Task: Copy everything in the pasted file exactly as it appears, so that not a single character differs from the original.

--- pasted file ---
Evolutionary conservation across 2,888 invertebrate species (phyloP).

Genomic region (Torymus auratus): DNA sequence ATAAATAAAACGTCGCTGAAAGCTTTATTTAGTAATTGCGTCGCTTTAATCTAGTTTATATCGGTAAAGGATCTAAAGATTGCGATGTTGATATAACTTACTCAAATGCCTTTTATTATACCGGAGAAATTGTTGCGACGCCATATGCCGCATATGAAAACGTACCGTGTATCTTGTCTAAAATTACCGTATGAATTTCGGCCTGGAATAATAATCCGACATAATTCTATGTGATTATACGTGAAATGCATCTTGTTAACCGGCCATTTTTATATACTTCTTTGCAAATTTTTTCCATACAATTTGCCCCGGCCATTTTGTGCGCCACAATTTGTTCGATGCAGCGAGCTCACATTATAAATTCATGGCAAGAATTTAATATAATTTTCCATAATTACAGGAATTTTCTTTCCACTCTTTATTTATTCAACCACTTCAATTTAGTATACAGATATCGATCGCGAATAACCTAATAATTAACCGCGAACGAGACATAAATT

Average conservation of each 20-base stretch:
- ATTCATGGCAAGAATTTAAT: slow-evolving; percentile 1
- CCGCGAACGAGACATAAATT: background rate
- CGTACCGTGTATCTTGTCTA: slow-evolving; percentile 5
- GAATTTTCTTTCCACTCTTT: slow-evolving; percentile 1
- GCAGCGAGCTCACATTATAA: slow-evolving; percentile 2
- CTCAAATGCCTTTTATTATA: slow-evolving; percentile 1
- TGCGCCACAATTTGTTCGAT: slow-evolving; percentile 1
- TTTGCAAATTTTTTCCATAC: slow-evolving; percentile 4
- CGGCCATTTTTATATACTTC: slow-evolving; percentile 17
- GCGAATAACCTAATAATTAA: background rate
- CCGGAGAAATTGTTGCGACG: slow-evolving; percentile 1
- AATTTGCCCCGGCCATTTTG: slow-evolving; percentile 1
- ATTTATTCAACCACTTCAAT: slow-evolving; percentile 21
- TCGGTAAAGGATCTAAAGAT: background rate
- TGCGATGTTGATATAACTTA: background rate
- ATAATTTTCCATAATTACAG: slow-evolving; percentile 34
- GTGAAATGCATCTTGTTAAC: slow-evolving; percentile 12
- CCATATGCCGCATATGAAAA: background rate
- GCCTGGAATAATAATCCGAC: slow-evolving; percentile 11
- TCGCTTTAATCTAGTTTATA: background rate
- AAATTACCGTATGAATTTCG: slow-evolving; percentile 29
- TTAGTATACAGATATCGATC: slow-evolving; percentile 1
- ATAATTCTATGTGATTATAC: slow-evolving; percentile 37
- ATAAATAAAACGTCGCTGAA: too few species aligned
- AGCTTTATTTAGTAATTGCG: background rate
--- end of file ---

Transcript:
Evolutionary conservation across 2,888 invertebrate species (phyloP).

Genomic region (Torymus auratus): DNA sequence ATAAATAAAACGTCGCTGAAAGCTTTATTTAGTAATTGCGTCGCTTTAATCTAGTTTATATCGGTAAAGGATCTAAAGATTGCGATGTTGATATAACTTACTCAAATGCCTTTTATTATACCGGAGAAATTGTTGCGACGCCATATGCCGCATATGAAAACGTACCGTGTATCTTGTCTAAAATTACCGTATGAATTTCGGCCTGGAATAATAATCCGACATAATTCTATGTGATTATACGTGAAATGCATCTTGTTAACCGGCCATTTTTATATACTTCTTTGCAAATTTTTTCCATACAATTTGCCCCGGCCATTTTGTGCGCCACAATTTGTTCGATGCAGCGAGCTCACATTATAAATTCATGGCAAGAATTTAATATAATTTTCCATAATTACAGGAATTTTCTTTCCACTCTTTATTTATTCAACCACTTCAATTTAGTATACAGATATCGATCGCGAATAACCTAATAATTAACCGCGAACGAGACATAAATT

Average conservation of each 20-base stretch:
- ATTCATGGCAAGAATTTAAT: slow-evolving; percentile 1
- CCGCGAACGAGACATAAATT: background rate
- CGTACCGTGTATCTTGTCTA: slow-evolving; percentile 5
- GAATTTTCTTTCCACTCTTT: slow-evolving; percentile 1
- GCAGCGAGCTCACATTATAA: slow-evolving; percentile 2
- CTCAAATGCCTTTTATTATA: slow-evolving; percentile 1
- TGCGCCACAATTTGTTCGAT: slow-evolving; percentile 1
- TTTGCAAATTTTTTCCATAC: slow-evolving; percentile 4
- CGGCCATTTTTATATACTTC: slow-evolving; percentile 17
- GCGAATAACCTAATAATTAA: background rate
- CCGGAGAAATTGTTGCGACG: slow-evolving; percentile 1
- AATTTGCCCCGGCCATTTTG: slow-evolving; percentile 1
- ATTTATTCAACCACTTCAAT: slow-evolving; percentile 21
- TCGGTAAAGGATCTAAAGAT: background rate
- TGCGATGTTGATATAACTTA: background rate
- ATAATTTTCCATAATTACAG: slow-evolving; percentile 34
- GTGAAATGCATCTTGTTAAC: slow-evolving; percentile 12
- CCATATGCCGCATATGAAAA: background rate
- GCCTGGAATAATAATCCGAC: slow-evolving; percentile 11
- TCGCTTTAATCTAGTTTATA: background rate
- AAATTACCGTATGAATTTCG: slow-evolving; percentile 29
- TTAGTATACAGATATCGATC: slow-evolving; percentile 1
- ATAATTCTATGTGATTATAC: slow-evolving; percentile 37
- ATAAATAAAACGTCGCTGAA: too few species aligned
- AGCTTTATTTAGTAATTGCG: background rate